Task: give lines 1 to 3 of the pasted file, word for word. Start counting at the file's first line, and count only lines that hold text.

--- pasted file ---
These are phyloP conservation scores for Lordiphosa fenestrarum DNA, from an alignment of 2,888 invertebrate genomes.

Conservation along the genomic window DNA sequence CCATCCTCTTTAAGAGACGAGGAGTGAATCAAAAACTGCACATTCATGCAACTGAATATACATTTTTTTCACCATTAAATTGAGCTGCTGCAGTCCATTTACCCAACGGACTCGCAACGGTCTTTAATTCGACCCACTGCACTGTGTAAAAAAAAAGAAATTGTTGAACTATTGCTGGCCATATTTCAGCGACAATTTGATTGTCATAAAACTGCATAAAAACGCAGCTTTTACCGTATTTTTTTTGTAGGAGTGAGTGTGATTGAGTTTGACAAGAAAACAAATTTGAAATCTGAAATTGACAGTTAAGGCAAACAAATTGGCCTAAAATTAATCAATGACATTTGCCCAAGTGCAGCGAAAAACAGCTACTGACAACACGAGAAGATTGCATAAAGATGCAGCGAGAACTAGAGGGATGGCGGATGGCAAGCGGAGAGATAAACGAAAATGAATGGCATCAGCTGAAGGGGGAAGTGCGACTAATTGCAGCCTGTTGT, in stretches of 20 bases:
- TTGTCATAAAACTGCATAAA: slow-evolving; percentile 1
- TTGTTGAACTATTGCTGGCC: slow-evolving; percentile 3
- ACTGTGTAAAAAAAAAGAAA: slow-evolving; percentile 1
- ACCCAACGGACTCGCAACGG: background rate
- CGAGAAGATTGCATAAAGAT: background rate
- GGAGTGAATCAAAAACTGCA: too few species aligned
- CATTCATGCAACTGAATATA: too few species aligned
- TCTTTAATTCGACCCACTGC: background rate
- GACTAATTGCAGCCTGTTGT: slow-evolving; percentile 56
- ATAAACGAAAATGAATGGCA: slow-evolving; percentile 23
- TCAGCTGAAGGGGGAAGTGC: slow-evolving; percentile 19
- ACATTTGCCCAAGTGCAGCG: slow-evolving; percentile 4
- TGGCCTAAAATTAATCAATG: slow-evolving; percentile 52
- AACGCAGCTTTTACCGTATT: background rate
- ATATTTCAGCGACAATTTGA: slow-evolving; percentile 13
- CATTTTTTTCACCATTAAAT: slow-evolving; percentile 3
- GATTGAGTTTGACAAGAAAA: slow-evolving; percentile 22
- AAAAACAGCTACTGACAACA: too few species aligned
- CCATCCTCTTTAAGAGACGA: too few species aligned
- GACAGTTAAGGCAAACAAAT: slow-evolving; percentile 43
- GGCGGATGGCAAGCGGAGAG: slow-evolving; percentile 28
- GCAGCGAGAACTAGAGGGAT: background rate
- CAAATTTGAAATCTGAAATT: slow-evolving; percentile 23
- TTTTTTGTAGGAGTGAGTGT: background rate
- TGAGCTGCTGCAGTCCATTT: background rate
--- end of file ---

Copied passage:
These are phyloP conservation scores for Lordiphosa fenestrarum DNA, from an alignment of 2,888 invertebrate genomes.

Conservation along the genomic window DNA sequence CCATCCTCTTTAAGAGACGAGGAGTGAATCAAAAACTGCACATTCATGCAACTGAATATACATTTTTTTCACCATTAAATTGAGCTGCTGCAGTCCATTTACCCAACGGACTCGCAACGGTCTTTAATTCGACCCACTGCACTGTGTAAAAAAAAAGAAATTGTTGAACTATTGCTGGCCATATTTCAGCGACAATTTGATTGTCATAAAACTGCATAAAAACGCAGCTTTTACCGTATTTTTTTTGTAGGAGTGAGTGTGATTGAGTTTGACAAGAAAACAAATTTGAAATCTGAAATTGACAGTTAAGGCAAACAAATTGGCCTAAAATTAATCAATGACATTTGCCCAAGTGCAGCGAAAAACAGCTACTGACAACACGAGAAGATTGCATAAAGATGCAGCGAGAACTAGAGGGATGGCGGATGGCAAGCGGAGAGATAAACGAAAATGAATGGCATCAGCTGAAGGGGGAAGTGCGACTAATTGCAGCCTGTTGT, in stretches of 20 bases:
- TTGTCATAAAACTGCATAAA: slow-evolving; percentile 1